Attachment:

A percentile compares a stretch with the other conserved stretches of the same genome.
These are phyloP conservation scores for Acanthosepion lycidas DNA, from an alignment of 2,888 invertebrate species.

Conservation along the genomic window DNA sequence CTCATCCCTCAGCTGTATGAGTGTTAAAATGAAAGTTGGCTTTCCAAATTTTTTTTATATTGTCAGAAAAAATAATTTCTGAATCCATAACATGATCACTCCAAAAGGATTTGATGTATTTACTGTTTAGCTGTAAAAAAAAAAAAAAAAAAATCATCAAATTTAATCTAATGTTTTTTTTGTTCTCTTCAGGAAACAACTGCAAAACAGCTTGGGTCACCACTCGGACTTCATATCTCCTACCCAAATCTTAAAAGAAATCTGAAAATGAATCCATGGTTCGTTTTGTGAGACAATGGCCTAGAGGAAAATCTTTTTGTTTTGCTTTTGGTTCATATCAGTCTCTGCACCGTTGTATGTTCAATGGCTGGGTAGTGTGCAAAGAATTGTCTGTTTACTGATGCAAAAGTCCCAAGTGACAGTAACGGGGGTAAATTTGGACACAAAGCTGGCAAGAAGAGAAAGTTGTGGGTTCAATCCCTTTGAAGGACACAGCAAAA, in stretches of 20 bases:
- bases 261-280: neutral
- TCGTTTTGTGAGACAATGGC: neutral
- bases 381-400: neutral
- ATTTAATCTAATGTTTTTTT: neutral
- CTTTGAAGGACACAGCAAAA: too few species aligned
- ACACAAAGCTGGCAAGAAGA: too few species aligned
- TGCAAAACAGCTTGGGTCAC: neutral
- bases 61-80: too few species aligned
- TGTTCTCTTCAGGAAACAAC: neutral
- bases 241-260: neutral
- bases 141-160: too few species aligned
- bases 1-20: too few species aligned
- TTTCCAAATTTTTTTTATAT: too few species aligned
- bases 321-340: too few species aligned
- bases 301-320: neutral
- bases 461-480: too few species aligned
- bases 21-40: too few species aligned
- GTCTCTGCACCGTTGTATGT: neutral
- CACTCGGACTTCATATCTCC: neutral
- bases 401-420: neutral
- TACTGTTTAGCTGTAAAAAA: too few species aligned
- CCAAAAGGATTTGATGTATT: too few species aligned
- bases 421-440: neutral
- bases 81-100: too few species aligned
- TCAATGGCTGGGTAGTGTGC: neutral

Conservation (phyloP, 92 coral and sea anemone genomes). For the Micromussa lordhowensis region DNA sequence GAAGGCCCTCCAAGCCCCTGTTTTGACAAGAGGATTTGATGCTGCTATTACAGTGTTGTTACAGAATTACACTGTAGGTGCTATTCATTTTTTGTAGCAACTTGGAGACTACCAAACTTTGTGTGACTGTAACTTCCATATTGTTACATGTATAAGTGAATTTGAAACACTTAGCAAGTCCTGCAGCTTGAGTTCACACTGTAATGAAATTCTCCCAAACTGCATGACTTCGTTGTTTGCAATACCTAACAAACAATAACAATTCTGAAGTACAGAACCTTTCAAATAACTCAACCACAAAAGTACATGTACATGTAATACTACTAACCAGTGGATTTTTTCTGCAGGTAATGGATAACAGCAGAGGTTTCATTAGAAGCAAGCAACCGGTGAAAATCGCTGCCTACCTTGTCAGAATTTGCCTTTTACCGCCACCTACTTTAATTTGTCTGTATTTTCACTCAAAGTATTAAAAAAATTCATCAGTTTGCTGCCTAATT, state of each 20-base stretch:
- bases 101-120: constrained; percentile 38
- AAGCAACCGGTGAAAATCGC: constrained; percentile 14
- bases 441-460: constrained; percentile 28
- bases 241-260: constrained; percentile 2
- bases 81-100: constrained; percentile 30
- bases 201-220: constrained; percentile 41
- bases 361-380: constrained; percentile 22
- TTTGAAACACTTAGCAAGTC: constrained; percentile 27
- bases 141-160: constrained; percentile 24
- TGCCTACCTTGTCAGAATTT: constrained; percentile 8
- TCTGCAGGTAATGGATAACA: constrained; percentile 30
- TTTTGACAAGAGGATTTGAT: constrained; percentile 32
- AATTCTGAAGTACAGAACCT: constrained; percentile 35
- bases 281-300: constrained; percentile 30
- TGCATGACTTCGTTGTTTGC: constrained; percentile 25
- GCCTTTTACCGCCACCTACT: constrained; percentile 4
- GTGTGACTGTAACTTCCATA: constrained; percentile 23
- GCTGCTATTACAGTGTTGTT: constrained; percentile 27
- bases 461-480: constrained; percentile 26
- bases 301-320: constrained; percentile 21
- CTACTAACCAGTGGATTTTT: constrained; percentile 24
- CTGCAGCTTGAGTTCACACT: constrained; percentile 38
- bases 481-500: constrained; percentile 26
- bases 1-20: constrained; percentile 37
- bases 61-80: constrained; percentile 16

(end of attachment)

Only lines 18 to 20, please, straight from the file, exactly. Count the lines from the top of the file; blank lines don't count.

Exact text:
- bases 301-320: neutral
- bases 461-480: too few species aligned
- bases 21-40: too few species aligned